America Online (AOL): Made in Langley, VA


Richard Moore

Original source URL:

America Online (AOL): Made in Langley, VA
November 9, 2005 - 23:47

Filed under: Agencies, Commissions... | Echelon, ENFOPOL
"IT'S THAT CREEPY EYE." --David Letterman

Encyclopaedia Britannica explains that the foundation of the Internet 
was "inspired by advances in science and technology that occurred as 
a result of World War II; the NSF was established by the U. S. 
Congress in the National Science Foundation Act of 1950." What the 
NSF is, in other words, is one of a blizzard of intelligence fronts 
that were set up in the immediate aftermath of the forming of the CIA 
itself in 1947.

Of course, just because the beloved internet was begun as an 
intelligence entity and is still administered by a government agency 
doesn't mean that it still functions as an intelligence tool. It is 
worth noting, however, that the company that was primarily 
responsible for repackaging the internet into a civilian entity, 
America Online, is perhaps the most thinly veiled intelligence front 
ever conceived.

This can be easily verified by a visit to AOL's corporate website, 
where visitors learn - among other things - that the company is 
headquartered in Dulles, Virginia.

Curious as to where this might be, I attempted to locate the city of 
Dulles on a couple of maps, to no avail. This, I learned, was because 
Dulles is actually an offshoot of Langley, Virginia.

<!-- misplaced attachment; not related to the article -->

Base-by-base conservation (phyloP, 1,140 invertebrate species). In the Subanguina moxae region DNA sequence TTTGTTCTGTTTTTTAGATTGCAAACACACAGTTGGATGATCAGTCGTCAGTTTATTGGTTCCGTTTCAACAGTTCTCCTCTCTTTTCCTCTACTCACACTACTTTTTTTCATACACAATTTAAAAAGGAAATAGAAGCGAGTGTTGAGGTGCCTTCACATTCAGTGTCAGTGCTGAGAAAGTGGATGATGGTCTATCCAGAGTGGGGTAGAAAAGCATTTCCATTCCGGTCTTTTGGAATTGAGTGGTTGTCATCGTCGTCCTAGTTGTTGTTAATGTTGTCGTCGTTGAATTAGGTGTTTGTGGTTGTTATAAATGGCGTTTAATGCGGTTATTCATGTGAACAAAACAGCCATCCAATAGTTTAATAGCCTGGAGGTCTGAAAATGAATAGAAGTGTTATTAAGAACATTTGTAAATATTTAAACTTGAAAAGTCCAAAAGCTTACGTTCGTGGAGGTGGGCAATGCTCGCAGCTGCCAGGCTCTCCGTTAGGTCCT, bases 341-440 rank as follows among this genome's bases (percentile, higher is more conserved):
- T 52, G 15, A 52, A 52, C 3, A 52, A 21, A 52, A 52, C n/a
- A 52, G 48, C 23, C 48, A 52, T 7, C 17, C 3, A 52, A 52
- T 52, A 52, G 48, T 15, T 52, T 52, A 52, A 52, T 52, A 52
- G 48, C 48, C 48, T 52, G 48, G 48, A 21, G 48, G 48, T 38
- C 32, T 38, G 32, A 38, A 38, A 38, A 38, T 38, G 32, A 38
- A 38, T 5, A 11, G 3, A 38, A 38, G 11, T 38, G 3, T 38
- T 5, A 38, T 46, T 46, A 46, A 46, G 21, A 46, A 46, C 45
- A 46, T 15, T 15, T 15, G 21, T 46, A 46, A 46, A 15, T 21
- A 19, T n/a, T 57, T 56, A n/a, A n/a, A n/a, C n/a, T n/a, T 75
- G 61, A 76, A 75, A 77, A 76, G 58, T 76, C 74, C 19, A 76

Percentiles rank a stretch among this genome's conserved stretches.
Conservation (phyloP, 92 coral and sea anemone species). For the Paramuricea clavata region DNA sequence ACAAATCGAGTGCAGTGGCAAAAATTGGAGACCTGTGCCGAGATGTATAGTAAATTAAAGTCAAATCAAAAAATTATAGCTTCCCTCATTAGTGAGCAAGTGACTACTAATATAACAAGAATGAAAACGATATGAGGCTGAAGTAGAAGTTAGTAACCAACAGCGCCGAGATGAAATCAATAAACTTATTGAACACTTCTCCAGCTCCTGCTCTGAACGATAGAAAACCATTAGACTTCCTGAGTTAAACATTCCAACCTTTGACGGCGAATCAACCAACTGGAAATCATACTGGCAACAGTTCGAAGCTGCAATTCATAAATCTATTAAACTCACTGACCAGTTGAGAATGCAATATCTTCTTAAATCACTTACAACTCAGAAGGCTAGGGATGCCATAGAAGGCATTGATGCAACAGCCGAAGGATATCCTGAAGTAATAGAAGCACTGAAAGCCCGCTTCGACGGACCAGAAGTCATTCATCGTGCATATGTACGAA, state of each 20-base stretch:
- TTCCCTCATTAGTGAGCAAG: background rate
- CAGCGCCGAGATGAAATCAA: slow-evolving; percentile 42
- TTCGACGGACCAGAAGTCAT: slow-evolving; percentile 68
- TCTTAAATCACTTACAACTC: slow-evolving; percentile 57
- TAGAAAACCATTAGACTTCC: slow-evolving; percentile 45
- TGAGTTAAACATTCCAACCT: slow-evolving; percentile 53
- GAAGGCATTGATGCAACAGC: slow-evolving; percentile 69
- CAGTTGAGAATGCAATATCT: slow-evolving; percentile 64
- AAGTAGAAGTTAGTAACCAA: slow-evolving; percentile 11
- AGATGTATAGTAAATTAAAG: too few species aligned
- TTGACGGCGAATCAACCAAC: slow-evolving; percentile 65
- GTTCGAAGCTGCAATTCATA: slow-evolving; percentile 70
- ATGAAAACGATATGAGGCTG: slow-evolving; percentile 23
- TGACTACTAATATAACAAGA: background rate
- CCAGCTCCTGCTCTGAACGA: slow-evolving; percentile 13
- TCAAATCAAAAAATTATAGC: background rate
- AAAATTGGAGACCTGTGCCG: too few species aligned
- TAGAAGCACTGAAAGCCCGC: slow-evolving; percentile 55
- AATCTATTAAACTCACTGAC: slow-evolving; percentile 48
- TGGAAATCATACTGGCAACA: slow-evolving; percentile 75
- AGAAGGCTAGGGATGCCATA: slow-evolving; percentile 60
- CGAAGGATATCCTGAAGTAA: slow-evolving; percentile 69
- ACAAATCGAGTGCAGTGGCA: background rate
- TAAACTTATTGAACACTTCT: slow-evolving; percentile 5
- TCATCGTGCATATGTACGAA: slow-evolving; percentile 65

Langley is also rather difficult to locate on a map. For the 
uninitiated, this is because Langley, Virginia is the home of the 
Central Intelligence Agency. In fact, there isn't much else in 
Langley, Virginia, which exists almost exclusively to provide 
residence to the thousands of employees of the CIA's headquarters.

And it is precisely there that you will find the home of AOL. 
Apparently recognizing the negative connotations of a Langley mailing 
address, the company essentially created a 'suburb' and named it 
Dulles. Dulles, by the way, is named in honor of the notorious Dulles 
siblings, Allen and John Foster, whose names were virtually 
synonymous with the U. S. intelligence infrastructure through both 
World Wars and much of the Cold War.

Another fact about AOL that belies its true function is the 
composition of its Board of Directors

Here you will find such high-level military/intelligence assets as 
General Colin Powell and General Alexander Haig. All of which gives a 
whole new meaning to that all-seeing eye that comprises the company's 

The ways in which we are encouraged to use the internet also belie an 
intelligence function. Perhaps the most popular use is for 
communicating via e-mail, which is rapidly replacing other modes of 
communication. Not coincidentally, e-mail communications are far 
easier to intercept than are correspondence by phone or letter, 
especially given that they are travelling on a network designed by 

*** [If you found this article of interest, please feel free to 
peruse the SiaNews/FriendsOfLiberty archives. And in the holiday 
spirit, as it were, consider picking up a copy of this site's owner's 
novel, Wisdom's Maw, a hellish expose of the CIA's MK-Ultra drug 
projects of the '50s and '60s. In lieu of holding a beg-a-thon-style 

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